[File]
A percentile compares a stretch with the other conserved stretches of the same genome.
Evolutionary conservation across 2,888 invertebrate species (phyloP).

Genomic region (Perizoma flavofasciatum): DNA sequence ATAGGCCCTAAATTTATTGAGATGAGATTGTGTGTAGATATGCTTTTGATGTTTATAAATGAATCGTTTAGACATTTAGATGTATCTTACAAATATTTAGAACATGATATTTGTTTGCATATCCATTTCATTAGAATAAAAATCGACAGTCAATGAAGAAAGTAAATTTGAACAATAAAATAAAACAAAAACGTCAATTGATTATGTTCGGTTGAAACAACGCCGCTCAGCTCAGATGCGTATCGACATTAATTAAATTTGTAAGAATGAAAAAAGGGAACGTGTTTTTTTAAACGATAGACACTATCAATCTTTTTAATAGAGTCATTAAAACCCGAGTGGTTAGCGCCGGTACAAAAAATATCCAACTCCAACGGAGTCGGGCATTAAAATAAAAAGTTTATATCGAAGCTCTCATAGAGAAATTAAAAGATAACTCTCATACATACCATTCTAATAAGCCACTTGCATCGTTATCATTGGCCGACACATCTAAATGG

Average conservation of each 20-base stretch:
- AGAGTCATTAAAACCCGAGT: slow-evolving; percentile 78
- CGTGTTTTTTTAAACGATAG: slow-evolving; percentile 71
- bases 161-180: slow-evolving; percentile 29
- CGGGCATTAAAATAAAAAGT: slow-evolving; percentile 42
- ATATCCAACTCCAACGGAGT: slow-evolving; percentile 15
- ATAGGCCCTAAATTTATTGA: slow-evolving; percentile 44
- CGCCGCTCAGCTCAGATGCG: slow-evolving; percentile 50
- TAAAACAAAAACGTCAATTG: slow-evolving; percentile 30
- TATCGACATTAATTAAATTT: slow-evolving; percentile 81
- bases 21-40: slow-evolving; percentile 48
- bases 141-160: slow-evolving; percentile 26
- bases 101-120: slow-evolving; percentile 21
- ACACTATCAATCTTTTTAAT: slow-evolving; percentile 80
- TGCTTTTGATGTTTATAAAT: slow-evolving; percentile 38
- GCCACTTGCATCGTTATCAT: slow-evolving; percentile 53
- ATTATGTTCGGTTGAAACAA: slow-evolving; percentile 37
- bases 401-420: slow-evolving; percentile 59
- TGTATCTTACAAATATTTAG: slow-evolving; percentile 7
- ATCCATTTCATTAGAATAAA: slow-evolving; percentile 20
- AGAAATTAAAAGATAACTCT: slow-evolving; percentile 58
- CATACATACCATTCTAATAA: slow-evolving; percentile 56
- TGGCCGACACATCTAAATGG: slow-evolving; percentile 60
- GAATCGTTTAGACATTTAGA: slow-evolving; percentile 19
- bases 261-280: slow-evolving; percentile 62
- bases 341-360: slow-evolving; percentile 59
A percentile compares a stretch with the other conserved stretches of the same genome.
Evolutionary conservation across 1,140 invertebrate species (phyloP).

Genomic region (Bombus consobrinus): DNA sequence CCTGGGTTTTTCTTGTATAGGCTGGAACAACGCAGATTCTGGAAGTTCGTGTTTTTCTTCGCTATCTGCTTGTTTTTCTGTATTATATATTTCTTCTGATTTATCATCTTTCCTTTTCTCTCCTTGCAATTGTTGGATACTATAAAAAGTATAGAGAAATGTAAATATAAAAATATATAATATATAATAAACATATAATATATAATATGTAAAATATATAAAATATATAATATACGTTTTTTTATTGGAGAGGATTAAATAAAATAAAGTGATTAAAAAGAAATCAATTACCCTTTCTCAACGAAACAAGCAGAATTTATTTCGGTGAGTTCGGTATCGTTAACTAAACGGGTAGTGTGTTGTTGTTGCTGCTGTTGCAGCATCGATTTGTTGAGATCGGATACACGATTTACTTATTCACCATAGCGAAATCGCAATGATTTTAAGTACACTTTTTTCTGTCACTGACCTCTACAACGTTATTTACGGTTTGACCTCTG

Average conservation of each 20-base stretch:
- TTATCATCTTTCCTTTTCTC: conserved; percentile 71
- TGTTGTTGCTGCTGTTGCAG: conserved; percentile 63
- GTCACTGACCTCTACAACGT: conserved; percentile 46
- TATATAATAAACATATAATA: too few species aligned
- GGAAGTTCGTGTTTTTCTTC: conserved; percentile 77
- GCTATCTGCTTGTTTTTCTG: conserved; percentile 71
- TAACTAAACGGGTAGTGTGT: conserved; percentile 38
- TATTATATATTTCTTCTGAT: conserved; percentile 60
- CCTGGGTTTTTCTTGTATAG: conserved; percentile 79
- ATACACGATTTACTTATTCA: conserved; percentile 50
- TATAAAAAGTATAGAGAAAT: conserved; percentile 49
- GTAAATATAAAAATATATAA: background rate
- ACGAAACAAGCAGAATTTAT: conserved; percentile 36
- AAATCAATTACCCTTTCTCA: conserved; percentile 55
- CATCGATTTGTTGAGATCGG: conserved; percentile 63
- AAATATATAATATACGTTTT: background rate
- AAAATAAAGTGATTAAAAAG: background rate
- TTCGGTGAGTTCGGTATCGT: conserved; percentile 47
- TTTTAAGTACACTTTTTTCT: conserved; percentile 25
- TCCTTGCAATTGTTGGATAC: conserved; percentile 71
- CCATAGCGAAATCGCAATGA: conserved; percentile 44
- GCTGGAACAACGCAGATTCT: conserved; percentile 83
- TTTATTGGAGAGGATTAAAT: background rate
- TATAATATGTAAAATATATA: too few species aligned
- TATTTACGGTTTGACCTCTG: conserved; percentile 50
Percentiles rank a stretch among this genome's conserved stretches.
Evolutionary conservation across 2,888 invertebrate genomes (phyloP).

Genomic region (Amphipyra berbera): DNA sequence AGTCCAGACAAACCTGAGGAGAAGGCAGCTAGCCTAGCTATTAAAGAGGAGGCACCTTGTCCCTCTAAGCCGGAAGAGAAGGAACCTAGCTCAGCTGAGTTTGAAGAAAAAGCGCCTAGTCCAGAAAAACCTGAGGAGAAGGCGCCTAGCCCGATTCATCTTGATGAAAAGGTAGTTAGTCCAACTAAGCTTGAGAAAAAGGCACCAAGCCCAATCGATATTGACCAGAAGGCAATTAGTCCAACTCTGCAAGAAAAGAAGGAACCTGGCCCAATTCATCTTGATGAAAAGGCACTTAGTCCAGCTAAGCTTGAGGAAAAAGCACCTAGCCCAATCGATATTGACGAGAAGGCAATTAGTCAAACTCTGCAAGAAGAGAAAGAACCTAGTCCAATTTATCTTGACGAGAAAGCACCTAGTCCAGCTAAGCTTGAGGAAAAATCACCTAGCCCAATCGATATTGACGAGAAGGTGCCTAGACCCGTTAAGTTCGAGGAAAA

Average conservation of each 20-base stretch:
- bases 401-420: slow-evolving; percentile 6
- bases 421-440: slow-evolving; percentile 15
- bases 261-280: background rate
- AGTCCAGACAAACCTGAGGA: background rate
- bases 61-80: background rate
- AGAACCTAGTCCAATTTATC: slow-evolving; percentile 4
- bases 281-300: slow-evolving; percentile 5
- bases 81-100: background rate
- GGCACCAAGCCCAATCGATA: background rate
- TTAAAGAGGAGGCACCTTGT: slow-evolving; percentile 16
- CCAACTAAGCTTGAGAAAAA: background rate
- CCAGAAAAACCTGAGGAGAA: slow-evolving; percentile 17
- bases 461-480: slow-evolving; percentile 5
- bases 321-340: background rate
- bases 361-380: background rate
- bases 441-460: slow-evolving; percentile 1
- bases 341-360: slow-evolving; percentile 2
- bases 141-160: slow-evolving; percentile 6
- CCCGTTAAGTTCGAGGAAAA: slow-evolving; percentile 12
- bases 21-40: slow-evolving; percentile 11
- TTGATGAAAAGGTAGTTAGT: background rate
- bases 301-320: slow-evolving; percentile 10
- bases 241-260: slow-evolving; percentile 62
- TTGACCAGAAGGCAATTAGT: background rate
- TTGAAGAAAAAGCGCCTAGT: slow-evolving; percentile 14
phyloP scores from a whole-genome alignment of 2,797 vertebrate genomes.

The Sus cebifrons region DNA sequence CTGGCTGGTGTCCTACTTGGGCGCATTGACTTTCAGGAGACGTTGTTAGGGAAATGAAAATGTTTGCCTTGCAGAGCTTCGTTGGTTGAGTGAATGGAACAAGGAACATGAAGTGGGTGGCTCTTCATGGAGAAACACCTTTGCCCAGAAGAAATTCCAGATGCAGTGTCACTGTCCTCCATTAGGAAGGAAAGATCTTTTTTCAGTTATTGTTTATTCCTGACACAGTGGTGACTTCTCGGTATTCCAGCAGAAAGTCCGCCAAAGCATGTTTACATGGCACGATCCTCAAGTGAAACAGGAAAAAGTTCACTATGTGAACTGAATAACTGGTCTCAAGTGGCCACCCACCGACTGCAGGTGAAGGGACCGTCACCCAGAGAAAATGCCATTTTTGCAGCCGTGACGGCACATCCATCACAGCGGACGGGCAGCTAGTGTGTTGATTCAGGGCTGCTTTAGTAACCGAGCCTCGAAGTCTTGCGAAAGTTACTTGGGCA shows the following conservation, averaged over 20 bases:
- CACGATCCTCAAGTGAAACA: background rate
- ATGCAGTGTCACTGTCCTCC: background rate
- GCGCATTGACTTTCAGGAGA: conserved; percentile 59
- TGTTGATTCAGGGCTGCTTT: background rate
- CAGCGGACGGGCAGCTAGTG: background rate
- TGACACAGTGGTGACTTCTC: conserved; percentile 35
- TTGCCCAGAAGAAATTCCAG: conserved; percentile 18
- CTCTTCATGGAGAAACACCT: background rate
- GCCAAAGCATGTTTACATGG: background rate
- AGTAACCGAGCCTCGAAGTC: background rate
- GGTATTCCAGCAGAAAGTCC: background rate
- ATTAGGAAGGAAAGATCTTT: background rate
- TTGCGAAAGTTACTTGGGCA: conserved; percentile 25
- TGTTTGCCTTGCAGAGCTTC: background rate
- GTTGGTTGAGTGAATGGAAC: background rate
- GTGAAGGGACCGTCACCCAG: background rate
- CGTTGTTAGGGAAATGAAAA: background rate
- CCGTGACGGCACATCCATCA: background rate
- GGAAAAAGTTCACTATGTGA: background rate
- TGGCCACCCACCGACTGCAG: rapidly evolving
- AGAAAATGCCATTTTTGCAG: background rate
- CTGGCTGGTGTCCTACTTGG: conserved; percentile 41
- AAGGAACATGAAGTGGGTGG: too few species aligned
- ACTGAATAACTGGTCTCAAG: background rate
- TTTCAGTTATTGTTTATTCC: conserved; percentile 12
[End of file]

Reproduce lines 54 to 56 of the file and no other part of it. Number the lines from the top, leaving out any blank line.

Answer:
- CCATAGCGAAATCGCAATGA: conserved; percentile 44
- GCTGGAACAACGCAGATTCT: conserved; percentile 83
- TTTATTGGAGAGGATTAAAT: background rate